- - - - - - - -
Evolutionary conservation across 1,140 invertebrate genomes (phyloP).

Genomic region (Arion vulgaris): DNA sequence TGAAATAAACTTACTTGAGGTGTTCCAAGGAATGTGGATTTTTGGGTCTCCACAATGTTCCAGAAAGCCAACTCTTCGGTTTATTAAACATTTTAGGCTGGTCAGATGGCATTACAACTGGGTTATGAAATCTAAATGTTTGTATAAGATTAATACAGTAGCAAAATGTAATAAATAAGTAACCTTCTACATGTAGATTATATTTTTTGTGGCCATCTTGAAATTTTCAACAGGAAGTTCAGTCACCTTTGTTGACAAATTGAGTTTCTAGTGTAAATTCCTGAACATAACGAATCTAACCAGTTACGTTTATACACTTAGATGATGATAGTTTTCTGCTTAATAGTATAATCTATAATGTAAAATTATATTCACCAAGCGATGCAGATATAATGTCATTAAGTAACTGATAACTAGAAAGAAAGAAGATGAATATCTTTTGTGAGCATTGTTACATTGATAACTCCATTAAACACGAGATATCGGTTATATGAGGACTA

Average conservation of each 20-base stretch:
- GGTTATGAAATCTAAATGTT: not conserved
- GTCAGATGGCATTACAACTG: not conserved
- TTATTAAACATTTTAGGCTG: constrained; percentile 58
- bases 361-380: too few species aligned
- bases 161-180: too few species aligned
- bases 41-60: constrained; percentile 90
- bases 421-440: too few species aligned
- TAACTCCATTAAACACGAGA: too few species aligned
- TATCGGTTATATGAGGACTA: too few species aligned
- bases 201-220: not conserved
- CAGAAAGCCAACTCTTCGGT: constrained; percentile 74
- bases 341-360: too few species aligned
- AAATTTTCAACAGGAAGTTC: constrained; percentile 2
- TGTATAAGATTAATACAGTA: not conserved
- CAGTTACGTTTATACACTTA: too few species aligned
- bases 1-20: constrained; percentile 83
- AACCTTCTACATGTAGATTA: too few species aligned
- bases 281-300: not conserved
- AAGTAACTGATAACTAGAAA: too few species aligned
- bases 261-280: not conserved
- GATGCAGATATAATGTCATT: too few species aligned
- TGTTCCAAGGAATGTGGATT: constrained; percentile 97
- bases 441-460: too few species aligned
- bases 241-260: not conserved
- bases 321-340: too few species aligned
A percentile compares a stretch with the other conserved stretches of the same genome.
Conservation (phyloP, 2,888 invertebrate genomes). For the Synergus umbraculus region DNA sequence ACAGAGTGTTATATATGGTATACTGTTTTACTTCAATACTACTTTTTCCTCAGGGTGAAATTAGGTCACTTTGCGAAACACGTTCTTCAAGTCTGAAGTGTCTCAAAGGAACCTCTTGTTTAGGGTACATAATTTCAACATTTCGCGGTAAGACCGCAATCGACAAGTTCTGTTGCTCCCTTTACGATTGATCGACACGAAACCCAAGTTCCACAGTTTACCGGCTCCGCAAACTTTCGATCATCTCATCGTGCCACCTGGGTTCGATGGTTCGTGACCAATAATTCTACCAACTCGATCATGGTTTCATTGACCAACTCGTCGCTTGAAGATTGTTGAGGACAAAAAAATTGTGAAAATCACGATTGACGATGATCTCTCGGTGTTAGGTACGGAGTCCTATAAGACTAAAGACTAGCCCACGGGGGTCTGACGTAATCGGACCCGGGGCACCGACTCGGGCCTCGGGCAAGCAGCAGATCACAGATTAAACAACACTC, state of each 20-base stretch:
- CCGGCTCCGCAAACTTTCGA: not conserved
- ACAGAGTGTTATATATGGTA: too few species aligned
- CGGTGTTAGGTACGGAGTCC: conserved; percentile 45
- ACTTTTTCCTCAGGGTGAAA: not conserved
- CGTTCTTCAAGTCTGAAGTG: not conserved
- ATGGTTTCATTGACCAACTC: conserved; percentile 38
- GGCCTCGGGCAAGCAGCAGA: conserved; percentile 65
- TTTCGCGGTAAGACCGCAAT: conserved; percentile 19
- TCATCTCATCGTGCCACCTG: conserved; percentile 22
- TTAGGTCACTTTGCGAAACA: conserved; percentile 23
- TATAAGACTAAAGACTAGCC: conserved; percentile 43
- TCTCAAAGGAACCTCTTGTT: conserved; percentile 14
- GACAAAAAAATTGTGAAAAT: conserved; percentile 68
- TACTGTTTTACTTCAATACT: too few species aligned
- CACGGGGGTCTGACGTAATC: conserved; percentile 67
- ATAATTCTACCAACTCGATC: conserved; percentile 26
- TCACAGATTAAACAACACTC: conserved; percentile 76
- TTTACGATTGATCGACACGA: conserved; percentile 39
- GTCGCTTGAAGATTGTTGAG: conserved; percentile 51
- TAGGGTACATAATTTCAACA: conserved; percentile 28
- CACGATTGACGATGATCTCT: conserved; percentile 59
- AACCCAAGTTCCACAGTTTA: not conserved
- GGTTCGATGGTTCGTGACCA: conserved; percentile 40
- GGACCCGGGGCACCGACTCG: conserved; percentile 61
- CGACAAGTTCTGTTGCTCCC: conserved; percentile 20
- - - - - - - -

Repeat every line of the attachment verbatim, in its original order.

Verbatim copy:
Evolutionary conservation across 1,140 invertebrate genomes (phyloP).

Genomic region (Arion vulgaris): DNA sequence TGAAATAAACTTACTTGAGGTGTTCCAAGGAATGTGGATTTTTGGGTCTCCACAATGTTCCAGAAAGCCAACTCTTCGGTTTATTAAACATTTTAGGCTGGTCAGATGGCATTACAACTGGGTTATGAAATCTAAATGTTTGTATAAGATTAATACAGTAGCAAAATGTAATAAATAAGTAACCTTCTACATGTAGATTATATTTTTTGTGGCCATCTTGAAATTTTCAACAGGAAGTTCAGTCACCTTTGTTGACAAATTGAGTTTCTAGTGTAAATTCCTGAACATAACGAATCTAACCAGTTACGTTTATACACTTAGATGATGATAGTTTTCTGCTTAATAGTATAATCTATAATGTAAAATTATATTCACCAAGCGATGCAGATATAATGTCATTAAGTAACTGATAACTAGAAAGAAAGAAGATGAATATCTTTTGTGAGCATTGTTACATTGATAACTCCATTAAACACGAGATATCGGTTATATGAGGACTA

Average conservation of each 20-base stretch:
- GGTTATGAAATCTAAATGTT: not conserved
- GTCAGATGGCATTACAACTG: not conserved
- TTATTAAACATTTTAGGCTG: constrained; percentile 58
- bases 361-380: too few species aligned
- bases 161-180: too few species aligned
- bases 41-60: constrained; percentile 90
- bases 421-440: too few species aligned
- TAACTCCATTAAACACGAGA: too few species aligned
- TATCGGTTATATGAGGACTA: too few species aligned
- bases 201-220: not conserved
- CAGAAAGCCAACTCTTCGGT: constrained; percentile 74
- bases 341-360: too few species aligned
- AAATTTTCAACAGGAAGTTC: constrained; percentile 2
- TGTATAAGATTAATACAGTA: not conserved
- CAGTTACGTTTATACACTTA: too few species aligned
- bases 1-20: constrained; percentile 83
- AACCTTCTACATGTAGATTA: too few species aligned
- bases 281-300: not conserved
- AAGTAACTGATAACTAGAAA: too few species aligned
- bases 261-280: not conserved
- GATGCAGATATAATGTCATT: too few species aligned
- TGTTCCAAGGAATGTGGATT: constrained; percentile 97
- bases 441-460: too few species aligned
- bases 241-260: not conserved
- bases 321-340: too few species aligned
A percentile compares a stretch with the other conserved stretches of the same genome.
Conservation (phyloP, 2,888 invertebrate genomes). For the Synergus umbraculus region DNA sequence ACAGAGTGTTATATATGGTATACTGTTTTACTTCAATACTACTTTTTCCTCAGGGTGAAATTAGGTCACTTTGCGAAACACGTTCTTCAAGTCTGAAGTGTCTCAAAGGAACCTCTTGTTTAGGGTACATAATTTCAACATTTCGCGGTAAGACCGCAATCGACAAGTTCTGTTGCTCCCTTTACGATTGATCGACACGAAACCCAAGTTCCACAGTTTACCGGCTCCGCAAACTTTCGATCATCTCATCGTGCCACCTGGGTTCGATGGTTCGTGACCAATAATTCTACCAACTCGATCATGGTTTCATTGACCAACTCGTCGCTTGAAGATTGTTGAGGACAAAAAAATTGTGAAAATCACGATTGACGATGATCTCTCGGTGTTAGGTACGGAGTCCTATAAGACTAAAGACTAGCCCACGGGGGTCTGACGTAATCGGACCCGGGGCACCGACTCGGGCCTCGGGCAAGCAGCAGATCACAGATTAAACAACACTC, state of each 20-base stretch:
- CCGGCTCCGCAAACTTTCGA: not conserved
- ACAGAGTGTTATATATGGTA: too few species aligned
- CGGTGTTAGGTACGGAGTCC: conserved; percentile 45
- ACTTTTTCCTCAGGGTGAAA: not conserved
- CGTTCTTCAAGTCTGAAGTG: not conserved
- ATGGTTTCATTGACCAACTC: conserved; percentile 38
- GGCCTCGGGCAAGCAGCAGA: conserved; percentile 65
- TTTCGCGGTAAGACCGCAAT: conserved; percentile 19
- TCATCTCATCGTGCCACCTG: conserved; percentile 22
- TTAGGTCACTTTGCGAAACA: conserved; percentile 23
- TATAAGACTAAAGACTAGCC: conserved; percentile 43
- TCTCAAAGGAACCTCTTGTT: conserved; percentile 14
- GACAAAAAAATTGTGAAAAT: conserved; percentile 68
- TACTGTTTTACTTCAATACT: too few species aligned
- CACGGGGGTCTGACGTAATC: conserved; percentile 67
- ATAATTCTACCAACTCGATC: conserved; percentile 26
- TCACAGATTAAACAACACTC: conserved; percentile 76
- TTTACGATTGATCGACACGA: conserved; percentile 39
- GTCGCTTGAAGATTGTTGAG: conserved; percentile 51
- TAGGGTACATAATTTCAACA: conserved; percentile 28
- CACGATTGACGATGATCTCT: conserved; percentile 59
- AACCCAAGTTCCACAGTTTA: not conserved
- GGTTCGATGGTTCGTGACCA: conserved; percentile 40
- GGACCCGGGGCACCGACTCG: conserved; percentile 61
- CGACAAGTTCTGTTGCTCCC: conserved; percentile 20